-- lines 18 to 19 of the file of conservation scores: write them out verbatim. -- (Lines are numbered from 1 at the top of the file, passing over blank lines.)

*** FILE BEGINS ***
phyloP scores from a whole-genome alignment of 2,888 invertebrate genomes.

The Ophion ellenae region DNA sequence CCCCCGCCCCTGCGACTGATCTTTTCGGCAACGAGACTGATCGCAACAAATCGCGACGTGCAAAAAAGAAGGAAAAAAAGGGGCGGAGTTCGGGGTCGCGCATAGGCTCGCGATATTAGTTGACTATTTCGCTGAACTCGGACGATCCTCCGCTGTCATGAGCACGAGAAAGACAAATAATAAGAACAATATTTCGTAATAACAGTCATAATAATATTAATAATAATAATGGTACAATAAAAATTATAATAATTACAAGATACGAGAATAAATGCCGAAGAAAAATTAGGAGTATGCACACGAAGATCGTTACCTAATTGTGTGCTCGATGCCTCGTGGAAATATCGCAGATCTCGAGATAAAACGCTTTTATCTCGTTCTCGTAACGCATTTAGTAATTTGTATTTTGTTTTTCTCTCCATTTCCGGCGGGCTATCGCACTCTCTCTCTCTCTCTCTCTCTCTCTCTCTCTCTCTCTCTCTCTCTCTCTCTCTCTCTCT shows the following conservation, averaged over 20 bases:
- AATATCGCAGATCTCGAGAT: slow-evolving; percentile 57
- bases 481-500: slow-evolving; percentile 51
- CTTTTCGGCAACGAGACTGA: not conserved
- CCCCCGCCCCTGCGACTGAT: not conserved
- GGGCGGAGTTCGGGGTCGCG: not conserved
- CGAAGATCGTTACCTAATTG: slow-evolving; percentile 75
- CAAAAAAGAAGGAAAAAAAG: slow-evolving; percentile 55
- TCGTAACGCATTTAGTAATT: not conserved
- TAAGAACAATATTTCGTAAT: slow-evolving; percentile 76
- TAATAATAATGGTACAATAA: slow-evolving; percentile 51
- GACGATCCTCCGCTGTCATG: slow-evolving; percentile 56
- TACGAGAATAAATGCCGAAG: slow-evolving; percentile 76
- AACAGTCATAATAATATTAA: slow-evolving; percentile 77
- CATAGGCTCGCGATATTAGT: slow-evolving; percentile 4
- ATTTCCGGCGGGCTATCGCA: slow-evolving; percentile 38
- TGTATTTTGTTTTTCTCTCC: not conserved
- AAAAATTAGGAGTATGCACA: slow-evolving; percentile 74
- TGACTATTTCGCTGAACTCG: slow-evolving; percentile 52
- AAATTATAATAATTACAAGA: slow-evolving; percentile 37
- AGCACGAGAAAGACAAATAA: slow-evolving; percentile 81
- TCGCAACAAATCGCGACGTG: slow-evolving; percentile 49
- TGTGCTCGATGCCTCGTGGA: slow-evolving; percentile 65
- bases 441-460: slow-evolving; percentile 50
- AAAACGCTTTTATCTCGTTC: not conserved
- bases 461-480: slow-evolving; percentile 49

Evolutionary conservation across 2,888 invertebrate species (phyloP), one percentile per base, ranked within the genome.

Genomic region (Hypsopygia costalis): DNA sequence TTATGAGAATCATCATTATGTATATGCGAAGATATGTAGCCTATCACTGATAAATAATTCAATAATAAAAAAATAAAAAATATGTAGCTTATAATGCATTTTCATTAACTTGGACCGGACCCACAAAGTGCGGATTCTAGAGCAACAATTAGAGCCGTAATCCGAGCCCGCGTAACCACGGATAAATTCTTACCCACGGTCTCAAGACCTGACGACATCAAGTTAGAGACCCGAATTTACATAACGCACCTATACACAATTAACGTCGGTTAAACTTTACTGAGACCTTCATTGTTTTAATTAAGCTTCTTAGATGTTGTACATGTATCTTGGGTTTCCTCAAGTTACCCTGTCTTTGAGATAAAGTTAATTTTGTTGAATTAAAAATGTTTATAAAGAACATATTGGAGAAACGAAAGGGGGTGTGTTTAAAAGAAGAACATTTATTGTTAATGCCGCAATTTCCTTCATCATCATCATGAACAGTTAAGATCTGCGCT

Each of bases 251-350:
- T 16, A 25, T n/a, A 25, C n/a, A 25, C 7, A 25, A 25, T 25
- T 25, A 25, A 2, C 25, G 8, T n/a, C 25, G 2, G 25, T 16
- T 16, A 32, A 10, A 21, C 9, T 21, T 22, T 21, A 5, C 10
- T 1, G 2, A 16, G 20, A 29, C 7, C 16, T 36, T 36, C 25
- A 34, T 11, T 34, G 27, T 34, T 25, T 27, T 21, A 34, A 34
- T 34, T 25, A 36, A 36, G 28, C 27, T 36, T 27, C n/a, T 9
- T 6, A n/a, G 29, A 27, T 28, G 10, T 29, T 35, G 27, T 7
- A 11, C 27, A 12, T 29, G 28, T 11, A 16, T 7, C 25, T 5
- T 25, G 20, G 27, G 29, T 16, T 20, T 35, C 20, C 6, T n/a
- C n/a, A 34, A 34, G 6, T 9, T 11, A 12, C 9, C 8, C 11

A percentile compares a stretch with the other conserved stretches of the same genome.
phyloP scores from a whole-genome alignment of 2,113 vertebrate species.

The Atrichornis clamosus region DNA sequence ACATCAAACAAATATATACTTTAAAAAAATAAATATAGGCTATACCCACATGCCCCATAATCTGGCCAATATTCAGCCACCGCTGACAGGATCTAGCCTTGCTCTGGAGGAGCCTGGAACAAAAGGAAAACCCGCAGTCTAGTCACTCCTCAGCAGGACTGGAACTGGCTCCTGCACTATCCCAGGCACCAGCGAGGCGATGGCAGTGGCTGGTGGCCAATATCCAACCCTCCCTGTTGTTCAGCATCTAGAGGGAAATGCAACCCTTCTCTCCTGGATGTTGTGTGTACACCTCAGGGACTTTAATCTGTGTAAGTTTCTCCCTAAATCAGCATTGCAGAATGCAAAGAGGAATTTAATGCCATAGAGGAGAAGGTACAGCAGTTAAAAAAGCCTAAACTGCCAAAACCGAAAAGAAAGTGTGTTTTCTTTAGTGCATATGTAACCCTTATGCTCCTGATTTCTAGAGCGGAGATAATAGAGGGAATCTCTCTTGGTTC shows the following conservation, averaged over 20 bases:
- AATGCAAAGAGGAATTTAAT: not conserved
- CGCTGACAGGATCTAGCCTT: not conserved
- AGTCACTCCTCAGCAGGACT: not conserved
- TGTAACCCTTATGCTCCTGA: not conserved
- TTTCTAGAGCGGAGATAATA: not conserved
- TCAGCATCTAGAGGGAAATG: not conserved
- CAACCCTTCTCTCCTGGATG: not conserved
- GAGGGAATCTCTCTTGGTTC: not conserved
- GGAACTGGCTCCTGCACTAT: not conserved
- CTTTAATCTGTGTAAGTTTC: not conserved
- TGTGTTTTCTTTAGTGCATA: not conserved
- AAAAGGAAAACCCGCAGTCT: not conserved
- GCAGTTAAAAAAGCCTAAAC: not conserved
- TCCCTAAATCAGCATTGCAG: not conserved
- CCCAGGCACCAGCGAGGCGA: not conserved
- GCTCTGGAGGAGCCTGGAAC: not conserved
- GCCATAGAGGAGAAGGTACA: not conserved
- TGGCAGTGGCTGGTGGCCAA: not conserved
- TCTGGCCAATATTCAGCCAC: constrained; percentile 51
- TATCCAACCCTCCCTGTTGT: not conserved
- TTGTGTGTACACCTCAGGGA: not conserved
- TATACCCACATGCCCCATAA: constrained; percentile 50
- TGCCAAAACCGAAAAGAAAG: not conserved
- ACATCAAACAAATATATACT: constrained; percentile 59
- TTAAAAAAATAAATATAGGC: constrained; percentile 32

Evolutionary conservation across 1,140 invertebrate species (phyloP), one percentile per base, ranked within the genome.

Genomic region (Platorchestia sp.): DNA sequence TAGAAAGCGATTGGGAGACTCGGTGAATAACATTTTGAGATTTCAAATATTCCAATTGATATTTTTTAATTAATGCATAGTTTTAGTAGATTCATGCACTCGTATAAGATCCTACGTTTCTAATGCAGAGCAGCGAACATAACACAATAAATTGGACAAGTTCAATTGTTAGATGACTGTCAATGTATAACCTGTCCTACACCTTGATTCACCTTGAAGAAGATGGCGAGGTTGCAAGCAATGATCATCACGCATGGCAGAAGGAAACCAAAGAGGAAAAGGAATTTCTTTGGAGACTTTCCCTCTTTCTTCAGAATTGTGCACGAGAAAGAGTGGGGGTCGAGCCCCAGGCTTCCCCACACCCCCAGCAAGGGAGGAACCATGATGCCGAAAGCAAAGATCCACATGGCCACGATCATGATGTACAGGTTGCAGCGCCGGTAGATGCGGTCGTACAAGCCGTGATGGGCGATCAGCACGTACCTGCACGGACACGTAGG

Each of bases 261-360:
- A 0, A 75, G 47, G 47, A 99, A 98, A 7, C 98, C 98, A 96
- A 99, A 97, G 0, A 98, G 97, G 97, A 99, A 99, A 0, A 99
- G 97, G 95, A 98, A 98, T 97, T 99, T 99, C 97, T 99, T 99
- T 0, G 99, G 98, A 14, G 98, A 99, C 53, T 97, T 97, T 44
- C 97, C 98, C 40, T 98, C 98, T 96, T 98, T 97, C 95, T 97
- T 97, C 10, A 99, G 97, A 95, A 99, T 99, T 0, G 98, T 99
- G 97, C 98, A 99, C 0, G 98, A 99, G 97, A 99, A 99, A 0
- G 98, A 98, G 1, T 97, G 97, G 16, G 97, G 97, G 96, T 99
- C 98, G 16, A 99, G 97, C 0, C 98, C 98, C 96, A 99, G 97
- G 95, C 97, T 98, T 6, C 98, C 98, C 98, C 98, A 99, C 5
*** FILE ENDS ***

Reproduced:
- TGTATTTTGTTTTTCTCTCC: not conserved
- AAAAATTAGGAGTATGCACA: slow-evolving; percentile 74